That was ugly. Let’s start with that. No one wants to see what we saw at Little Ceasars Arena when the Detroit Pistons faced the Los Angeles Lakers game on Saturday evening. Quick recap: on a free-throw box out LeBron James’s hand came into violent contact with Isaiah Stewart’s face.
Was it intentional from LeBron? The contact was certainly intentional — the degree of contact he was hoping to inflict? Only James knows that. But it was clear he at least wanted to make a point. Throwing his hand back into Isaiah Stewart’s face was not within the flow of the game. LeBron’s situational awareness is unparalleled, so I’d say he could have avoided contact with Stewart’s face if he wanted to even if he wasn’t looking directly at Stewart as he swiped his forearm across his face. Of course, he was looking right at him, so. that point is moot. He meant it. Watch the tape. He went for Stewart. James’ face as he’s throwing his arm and hand back betrays exactly how pissed LeBron was in this moment, and that he was sending a message.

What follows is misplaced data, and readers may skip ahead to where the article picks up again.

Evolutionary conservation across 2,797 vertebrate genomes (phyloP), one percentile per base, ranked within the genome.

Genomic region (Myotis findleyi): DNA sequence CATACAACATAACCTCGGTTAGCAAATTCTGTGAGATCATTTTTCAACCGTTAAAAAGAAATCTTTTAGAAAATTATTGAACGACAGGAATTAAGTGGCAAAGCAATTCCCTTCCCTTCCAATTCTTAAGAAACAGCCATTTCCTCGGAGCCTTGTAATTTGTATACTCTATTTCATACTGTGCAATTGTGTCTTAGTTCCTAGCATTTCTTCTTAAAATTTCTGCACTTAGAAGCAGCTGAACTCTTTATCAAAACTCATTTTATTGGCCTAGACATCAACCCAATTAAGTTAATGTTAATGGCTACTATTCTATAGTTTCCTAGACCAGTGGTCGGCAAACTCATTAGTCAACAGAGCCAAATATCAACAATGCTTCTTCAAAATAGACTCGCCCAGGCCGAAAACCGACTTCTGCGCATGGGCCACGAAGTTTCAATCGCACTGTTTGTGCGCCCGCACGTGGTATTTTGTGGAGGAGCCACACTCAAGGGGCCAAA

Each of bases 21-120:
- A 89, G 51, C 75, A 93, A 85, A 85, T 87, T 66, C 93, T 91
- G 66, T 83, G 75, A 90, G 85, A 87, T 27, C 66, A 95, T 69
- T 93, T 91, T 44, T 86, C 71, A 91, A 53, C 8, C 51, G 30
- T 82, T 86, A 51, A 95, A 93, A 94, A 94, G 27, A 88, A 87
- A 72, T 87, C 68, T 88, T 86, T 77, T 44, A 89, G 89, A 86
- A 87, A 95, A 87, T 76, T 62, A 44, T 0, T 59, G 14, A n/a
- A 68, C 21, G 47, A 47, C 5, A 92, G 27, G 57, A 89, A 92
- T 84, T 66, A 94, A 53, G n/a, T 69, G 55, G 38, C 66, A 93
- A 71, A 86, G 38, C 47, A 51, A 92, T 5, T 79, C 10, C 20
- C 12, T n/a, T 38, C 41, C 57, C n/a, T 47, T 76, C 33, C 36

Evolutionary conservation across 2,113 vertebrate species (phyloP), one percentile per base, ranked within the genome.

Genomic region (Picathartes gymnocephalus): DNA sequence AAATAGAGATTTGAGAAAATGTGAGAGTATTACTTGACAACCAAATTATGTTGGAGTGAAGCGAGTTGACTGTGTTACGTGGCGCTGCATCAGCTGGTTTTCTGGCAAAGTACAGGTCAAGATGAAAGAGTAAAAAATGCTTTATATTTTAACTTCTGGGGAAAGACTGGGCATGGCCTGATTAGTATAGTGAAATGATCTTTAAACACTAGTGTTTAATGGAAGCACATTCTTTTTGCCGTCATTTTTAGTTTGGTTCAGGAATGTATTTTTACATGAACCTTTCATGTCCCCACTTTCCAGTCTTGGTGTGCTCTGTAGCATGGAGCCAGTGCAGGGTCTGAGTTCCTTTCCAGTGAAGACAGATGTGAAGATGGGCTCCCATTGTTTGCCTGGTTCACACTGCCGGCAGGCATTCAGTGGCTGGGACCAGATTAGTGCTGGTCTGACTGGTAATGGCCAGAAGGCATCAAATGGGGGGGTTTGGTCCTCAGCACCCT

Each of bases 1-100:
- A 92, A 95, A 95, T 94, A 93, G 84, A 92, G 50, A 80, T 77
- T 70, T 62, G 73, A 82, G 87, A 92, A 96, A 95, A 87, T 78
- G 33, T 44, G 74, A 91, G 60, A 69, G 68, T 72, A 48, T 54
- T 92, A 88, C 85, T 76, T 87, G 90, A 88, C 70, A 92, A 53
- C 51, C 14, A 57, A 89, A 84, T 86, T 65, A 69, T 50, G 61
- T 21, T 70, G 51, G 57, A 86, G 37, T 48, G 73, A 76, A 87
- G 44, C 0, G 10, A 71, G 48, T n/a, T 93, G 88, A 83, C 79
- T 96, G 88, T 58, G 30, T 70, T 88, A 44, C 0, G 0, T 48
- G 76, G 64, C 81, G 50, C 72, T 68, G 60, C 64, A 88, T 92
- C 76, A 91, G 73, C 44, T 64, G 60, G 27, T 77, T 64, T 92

Now, was Isaiah’s response warranted? Based on the available evidence, of course not. Though we have no clue what if any activities beforehand lead him to believe, as quickly as he responded, that LeBron meant to make contact. We also don’t know what LeBron, Russell Westbrook or any other Laker said after the incident and if that turned Stewart from enraged player into a volcano of fury.